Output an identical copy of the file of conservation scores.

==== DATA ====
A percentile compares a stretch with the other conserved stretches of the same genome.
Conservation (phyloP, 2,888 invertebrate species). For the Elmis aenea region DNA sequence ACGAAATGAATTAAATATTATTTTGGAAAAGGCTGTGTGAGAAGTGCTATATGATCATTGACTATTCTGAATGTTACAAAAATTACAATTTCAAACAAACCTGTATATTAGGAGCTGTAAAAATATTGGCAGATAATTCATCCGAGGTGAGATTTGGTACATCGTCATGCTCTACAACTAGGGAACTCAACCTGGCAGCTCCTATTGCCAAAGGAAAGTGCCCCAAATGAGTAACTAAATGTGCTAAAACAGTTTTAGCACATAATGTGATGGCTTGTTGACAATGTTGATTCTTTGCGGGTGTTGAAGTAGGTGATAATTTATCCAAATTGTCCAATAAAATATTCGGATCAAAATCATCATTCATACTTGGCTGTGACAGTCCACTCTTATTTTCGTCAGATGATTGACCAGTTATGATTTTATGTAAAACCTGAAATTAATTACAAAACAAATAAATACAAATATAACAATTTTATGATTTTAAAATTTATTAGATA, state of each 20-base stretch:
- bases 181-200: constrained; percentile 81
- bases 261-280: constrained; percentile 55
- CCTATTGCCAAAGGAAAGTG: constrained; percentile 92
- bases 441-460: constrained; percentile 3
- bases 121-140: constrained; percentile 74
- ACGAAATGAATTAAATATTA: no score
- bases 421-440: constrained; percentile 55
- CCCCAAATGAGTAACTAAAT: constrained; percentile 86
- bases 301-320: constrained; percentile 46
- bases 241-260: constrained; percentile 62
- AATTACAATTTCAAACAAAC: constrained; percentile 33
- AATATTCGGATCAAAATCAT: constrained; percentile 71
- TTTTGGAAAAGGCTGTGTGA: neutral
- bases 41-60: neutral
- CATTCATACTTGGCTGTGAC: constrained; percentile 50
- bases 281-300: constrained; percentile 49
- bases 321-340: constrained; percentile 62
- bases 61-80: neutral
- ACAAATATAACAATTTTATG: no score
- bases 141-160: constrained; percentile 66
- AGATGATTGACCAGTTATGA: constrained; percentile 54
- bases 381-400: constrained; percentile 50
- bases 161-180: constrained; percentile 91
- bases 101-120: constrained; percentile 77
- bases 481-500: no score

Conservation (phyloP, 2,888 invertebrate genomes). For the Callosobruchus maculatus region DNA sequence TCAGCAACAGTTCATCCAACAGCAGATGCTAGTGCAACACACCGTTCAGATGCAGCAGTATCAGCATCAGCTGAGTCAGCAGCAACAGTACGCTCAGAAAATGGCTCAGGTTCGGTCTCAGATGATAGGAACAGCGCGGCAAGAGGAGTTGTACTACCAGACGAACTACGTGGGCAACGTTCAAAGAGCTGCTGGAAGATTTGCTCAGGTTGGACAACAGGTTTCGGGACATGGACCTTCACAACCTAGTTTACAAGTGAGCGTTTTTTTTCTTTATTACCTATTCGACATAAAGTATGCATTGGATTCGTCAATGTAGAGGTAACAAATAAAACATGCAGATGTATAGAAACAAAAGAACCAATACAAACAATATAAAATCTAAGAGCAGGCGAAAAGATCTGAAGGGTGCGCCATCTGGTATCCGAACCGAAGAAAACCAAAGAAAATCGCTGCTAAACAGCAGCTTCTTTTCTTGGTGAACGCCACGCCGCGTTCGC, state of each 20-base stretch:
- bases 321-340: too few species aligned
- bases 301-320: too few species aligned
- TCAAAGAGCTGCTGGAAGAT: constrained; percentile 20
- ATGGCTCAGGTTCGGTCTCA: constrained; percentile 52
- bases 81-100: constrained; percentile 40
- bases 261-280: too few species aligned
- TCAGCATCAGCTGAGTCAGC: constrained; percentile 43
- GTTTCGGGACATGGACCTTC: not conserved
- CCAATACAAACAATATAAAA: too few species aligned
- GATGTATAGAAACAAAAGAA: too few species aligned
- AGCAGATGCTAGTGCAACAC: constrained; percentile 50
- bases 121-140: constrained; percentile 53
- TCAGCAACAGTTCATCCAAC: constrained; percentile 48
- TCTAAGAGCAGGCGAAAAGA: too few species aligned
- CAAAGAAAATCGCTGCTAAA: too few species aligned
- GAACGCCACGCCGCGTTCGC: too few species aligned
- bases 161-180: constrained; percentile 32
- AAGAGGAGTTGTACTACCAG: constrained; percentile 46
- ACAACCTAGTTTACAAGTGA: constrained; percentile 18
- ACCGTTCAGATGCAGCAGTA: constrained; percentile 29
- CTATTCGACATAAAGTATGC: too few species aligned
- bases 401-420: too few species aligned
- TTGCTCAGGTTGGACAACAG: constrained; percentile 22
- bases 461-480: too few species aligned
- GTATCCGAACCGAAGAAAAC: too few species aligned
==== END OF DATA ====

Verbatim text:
A percentile compares a stretch with the other conserved stretches of the same genome.
Conservation (phyloP, 2,888 invertebrate species). For the Elmis aenea region DNA sequence ACGAAATGAATTAAATATTATTTTGGAAAAGGCTGTGTGAGAAGTGCTATATGATCATTGACTATTCTGAATGTTACAAAAATTACAATTTCAAACAAACCTGTATATTAGGAGCTGTAAAAATATTGGCAGATAATTCATCCGAGGTGAGATTTGGTACATCGTCATGCTCTACAACTAGGGAACTCAACCTGGCAGCTCCTATTGCCAAAGGAAAGTGCCCCAAATGAGTAACTAAATGTGCTAAAACAGTTTTAGCACATAATGTGATGGCTTGTTGACAATGTTGATTCTTTGCGGGTGTTGAAGTAGGTGATAATTTATCCAAATTGTCCAATAAAATATTCGGATCAAAATCATCATTCATACTTGGCTGTGACAGTCCACTCTTATTTTCGTCAGATGATTGACCAGTTATGATTTTATGTAAAACCTGAAATTAATTACAAAACAAATAAATACAAATATAACAATTTTATGATTTTAAAATTTATTAGATA, state of each 20-base stretch:
- bases 181-200: constrained; percentile 81
- bases 261-280: constrained; percentile 55
- CCTATTGCCAAAGGAAAGTG: constrained; percentile 92
- bases 441-460: constrained; percentile 3
- bases 121-140: constrained; percentile 74
- ACGAAATGAATTAAATATTA: no score
- bases 421-440: constrained; percentile 55
- CCCCAAATGAGTAACTAAAT: constrained; percentile 86
- bases 301-320: constrained; percentile 46
- bases 241-260: constrained; percentile 62
- AATTACAATTTCAAACAAAC: constrained; percentile 33
- AATATTCGGATCAAAATCAT: constrained; percentile 71
- TTTTGGAAAAGGCTGTGTGA: neutral
- bases 41-60: neutral
- CATTCATACTTGGCTGTGAC: constrained; percentile 50
- bases 281-300: constrained; percentile 49
- bases 321-340: constrained; percentile 62
- bases 61-80: neutral
- ACAAATATAACAATTTTATG: no score
- bases 141-160: constrained; percentile 66
- AGATGATTGACCAGTTATGA: constrained; percentile 54
- bases 381-400: constrained; percentile 50
- bases 161-180: constrained; percentile 91
- bases 101-120: constrained; percentile 77
- bases 481-500: no score

Conservation (phyloP, 2,888 invertebrate genomes). For the Callosobruchus maculatus region DNA sequence TCAGCAACAGTTCATCCAACAGCAGATGCTAGTGCAACACACCGTTCAGATGCAGCAGTATCAGCATCAGCTGAGTCAGCAGCAACAGTACGCTCAGAAAATGGCTCAGGTTCGGTCTCAGATGATAGGAACAGCGCGGCAAGAGGAGTTGTACTACCAGACGAACTACGTGGGCAACGTTCAAAGAGCTGCTGGAAGATTTGCTCAGGTTGGACAACAGGTTTCGGGACATGGACCTTCACAACCTAGTTTACAAGTGAGCGTTTTTTTTCTTTATTACCTATTCGACATAAAGTATGCATTGGATTCGTCAATGTAGAGGTAACAAATAAAACATGCAGATGTATAGAAACAAAAGAACCAATACAAACAATATAAAATCTAAGAGCAGGCGAAAAGATCTGAAGGGTGCGCCATCTGGTATCCGAACCGAAGAAAACCAAAGAAAATCGCTGCTAAACAGCAGCTTCTTTTCTTGGTGAACGCCACGCCGCGTTCGC, state of each 20-base stretch:
- bases 321-340: too few species aligned
- bases 301-320: too few species aligned
- TCAAAGAGCTGCTGGAAGAT: constrained; percentile 20
- ATGGCTCAGGTTCGGTCTCA: constrained; percentile 52
- bases 81-100: constrained; percentile 40
- bases 261-280: too few species aligned
- TCAGCATCAGCTGAGTCAGC: constrained; percentile 43
- GTTTCGGGACATGGACCTTC: not conserved
- CCAATACAAACAATATAAAA: too few species aligned
- GATGTATAGAAACAAAAGAA: too few species aligned
- AGCAGATGCTAGTGCAACAC: constrained; percentile 50
- bases 121-140: constrained; percentile 53
- TCAGCAACAGTTCATCCAAC: constrained; percentile 48
- TCTAAGAGCAGGCGAAAAGA: too few species aligned
- CAAAGAAAATCGCTGCTAAA: too few species aligned
- GAACGCCACGCCGCGTTCGC: too few species aligned
- bases 161-180: constrained; percentile 32
- AAGAGGAGTTGTACTACCAG: constrained; percentile 46
- ACAACCTAGTTTACAAGTGA: constrained; percentile 18
- ACCGTTCAGATGCAGCAGTA: constrained; percentile 29
- CTATTCGACATAAAGTATGC: too few species aligned
- bases 401-420: too few species aligned
- TTGCTCAGGTTGGACAACAG: constrained; percentile 22
- bases 461-480: too few species aligned
- GTATCCGAACCGAAGAAAAC: too few species aligned